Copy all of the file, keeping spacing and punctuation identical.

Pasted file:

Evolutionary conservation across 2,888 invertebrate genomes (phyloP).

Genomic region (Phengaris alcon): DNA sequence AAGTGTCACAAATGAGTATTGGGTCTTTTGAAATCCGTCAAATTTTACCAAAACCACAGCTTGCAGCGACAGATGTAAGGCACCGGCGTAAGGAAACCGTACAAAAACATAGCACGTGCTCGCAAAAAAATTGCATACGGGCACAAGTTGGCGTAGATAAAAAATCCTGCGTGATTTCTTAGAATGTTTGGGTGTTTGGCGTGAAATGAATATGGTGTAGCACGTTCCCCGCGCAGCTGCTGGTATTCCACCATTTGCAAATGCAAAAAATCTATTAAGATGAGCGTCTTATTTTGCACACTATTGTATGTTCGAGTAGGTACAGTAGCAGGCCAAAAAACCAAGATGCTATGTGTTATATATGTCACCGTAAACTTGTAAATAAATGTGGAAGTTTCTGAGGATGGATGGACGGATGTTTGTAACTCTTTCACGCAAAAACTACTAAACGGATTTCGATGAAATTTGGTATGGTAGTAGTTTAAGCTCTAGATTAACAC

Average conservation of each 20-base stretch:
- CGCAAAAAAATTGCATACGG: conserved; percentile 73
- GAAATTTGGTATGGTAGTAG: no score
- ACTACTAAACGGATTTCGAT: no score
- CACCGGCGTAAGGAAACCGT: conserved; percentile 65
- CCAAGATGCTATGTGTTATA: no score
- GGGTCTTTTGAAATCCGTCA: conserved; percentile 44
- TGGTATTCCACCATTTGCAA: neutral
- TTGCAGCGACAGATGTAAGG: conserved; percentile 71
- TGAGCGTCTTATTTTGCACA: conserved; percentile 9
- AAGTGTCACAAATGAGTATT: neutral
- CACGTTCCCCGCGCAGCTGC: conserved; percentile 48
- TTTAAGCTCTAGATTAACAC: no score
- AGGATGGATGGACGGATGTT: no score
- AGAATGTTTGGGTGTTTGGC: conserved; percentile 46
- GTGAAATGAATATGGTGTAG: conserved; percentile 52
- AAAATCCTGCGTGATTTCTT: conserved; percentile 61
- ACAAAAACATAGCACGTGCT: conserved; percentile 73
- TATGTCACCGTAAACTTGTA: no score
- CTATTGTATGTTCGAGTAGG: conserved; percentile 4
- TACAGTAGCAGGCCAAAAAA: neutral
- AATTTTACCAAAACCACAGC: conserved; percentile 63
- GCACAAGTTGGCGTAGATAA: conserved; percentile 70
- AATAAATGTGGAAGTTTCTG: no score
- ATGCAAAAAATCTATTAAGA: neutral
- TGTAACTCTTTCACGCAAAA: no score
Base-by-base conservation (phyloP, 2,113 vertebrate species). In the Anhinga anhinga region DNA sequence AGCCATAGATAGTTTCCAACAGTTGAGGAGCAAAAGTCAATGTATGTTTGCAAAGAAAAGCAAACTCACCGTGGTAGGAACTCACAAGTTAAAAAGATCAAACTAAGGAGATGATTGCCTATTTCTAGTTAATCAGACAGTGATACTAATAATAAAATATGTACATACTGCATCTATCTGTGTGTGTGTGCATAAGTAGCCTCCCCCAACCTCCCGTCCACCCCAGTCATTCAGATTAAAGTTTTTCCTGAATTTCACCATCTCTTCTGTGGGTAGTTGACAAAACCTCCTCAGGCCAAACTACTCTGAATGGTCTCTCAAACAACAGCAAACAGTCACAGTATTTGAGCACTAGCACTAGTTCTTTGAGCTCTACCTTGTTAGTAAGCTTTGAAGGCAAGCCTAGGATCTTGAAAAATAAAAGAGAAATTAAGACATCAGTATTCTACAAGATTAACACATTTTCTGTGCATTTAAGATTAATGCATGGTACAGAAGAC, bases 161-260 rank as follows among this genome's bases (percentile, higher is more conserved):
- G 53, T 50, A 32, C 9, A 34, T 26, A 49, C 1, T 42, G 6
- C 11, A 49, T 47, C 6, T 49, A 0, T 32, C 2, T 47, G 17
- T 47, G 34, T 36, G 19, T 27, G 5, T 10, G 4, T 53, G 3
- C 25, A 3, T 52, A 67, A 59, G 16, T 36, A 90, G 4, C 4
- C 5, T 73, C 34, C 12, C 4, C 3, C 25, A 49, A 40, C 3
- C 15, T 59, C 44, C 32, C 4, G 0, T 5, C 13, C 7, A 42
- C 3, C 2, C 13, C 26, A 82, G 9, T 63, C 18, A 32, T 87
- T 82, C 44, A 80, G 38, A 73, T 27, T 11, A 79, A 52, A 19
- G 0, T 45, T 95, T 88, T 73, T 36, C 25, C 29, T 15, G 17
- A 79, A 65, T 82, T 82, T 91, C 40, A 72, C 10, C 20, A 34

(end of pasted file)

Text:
Evolutionary conservation across 2,888 invertebrate genomes (phyloP).

Genomic region (Phengaris alcon): DNA sequence AAGTGTCACAAATGAGTATTGGGTCTTTTGAAATCCGTCAAATTTTACCAAAACCACAGCTTGCAGCGACAGATGTAAGGCACCGGCGTAAGGAAACCGTACAAAAACATAGCACGTGCTCGCAAAAAAATTGCATACGGGCACAAGTTGGCGTAGATAAAAAATCCTGCGTGATTTCTTAGAATGTTTGGGTGTTTGGCGTGAAATGAATATGGTGTAGCACGTTCCCCGCGCAGCTGCTGGTATTCCACCATTTGCAAATGCAAAAAATCTATTAAGATGAGCGTCTTATTTTGCACACTATTGTATGTTCGAGTAGGTACAGTAGCAGGCCAAAAAACCAAGATGCTATGTGTTATATATGTCACCGTAAACTTGTAAATAAATGTGGAAGTTTCTGAGGATGGATGGACGGATGTTTGTAACTCTTTCACGCAAAAACTACTAAACGGATTTCGATGAAATTTGGTATGGTAGTAGTTTAAGCTCTAGATTAACAC

Average conservation of each 20-base stretch:
- CGCAAAAAAATTGCATACGG: conserved; percentile 73
- GAAATTTGGTATGGTAGTAG: no score
- ACTACTAAACGGATTTCGAT: no score
- CACCGGCGTAAGGAAACCGT: conserved; percentile 65
- CCAAGATGCTATGTGTTATA: no score
- GGGTCTTTTGAAATCCGTCA: conserved; percentile 44
- TGGTATTCCACCATTTGCAA: neutral
- TTGCAGCGACAGATGTAAGG: conserved; percentile 71
- TGAGCGTCTTATTTTGCACA: conserved; percentile 9
- AAGTGTCACAAATGAGTATT: neutral
- CACGTTCCCCGCGCAGCTGC: conserved; percentile 48
- TTTAAGCTCTAGATTAACAC: no score
- AGGATGGATGGACGGATGTT: no score
- AGAATGTTTGGGTGTTTGGC: conserved; percentile 46
- GTGAAATGAATATGGTGTAG: conserved; percentile 52
- AAAATCCTGCGTGATTTCTT: conserved; percentile 61
- ACAAAAACATAGCACGTGCT: conserved; percentile 73
- TATGTCACCGTAAACTTGTA: no score
- CTATTGTATGTTCGAGTAGG: conserved; percentile 4
- TACAGTAGCAGGCCAAAAAA: neutral
- AATTTTACCAAAACCACAGC: conserved; percentile 63
- GCACAAGTTGGCGTAGATAA: conserved; percentile 70
- AATAAATGTGGAAGTTTCTG: no score
- ATGCAAAAAATCTATTAAGA: neutral
- TGTAACTCTTTCACGCAAAA: no score
Base-by-base conservation (phyloP, 2,113 vertebrate species). In the Anhinga anhinga region DNA sequence AGCCATAGATAGTTTCCAACAGTTGAGGAGCAAAAGTCAATGTATGTTTGCAAAGAAAAGCAAACTCACCGTGGTAGGAACTCACAAGTTAAAAAGATCAAACTAAGGAGATGATTGCCTATTTCTAGTTAATCAGACAGTGATACTAATAATAAAATATGTACATACTGCATCTATCTGTGTGTGTGTGCATAAGTAGCCTCCCCCAACCTCCCGTCCACCCCAGTCATTCAGATTAAAGTTTTTCCTGAATTTCACCATCTCTTCTGTGGGTAGTTGACAAAACCTCCTCAGGCCAAACTACTCTGAATGGTCTCTCAAACAACAGCAAACAGTCACAGTATTTGAGCACTAGCACTAGTTCTTTGAGCTCTACCTTGTTAGTAAGCTTTGAAGGCAAGCCTAGGATCTTGAAAAATAAAAGAGAAATTAAGACATCAGTATTCTACAAGATTAACACATTTTCTGTGCATTTAAGATTAATGCATGGTACAGAAGAC, bases 161-260 rank as follows among this genome's bases (percentile, higher is more conserved):
- G 53, T 50, A 32, C 9, A 34, T 26, A 49, C 1, T 42, G 6
- C 11, A 49, T 47, C 6, T 49, A 0, T 32, C 2, T 47, G 17
- T 47, G 34, T 36, G 19, T 27, G 5, T 10, G 4, T 53, G 3
- C 25, A 3, T 52, A 67, A 59, G 16, T 36, A 90, G 4, C 4
- C 5, T 73, C 34, C 12, C 4, C 3, C 25, A 49, A 40, C 3
- C 15, T 59, C 44, C 32, C 4, G 0, T 5, C 13, C 7, A 42
- C 3, C 2, C 13, C 26, A 82, G 9, T 63, C 18, A 32, T 87
- T 82, C 44, A 80, G 38, A 73, T 27, T 11, A 79, A 52, A 19
- G 0, T 45, T 95, T 88, T 73, T 36, C 25, C 29, T 15, G 17
- A 79, A 65, T 82, T 82, T 91, C 40, A 72, C 10, C 20, A 34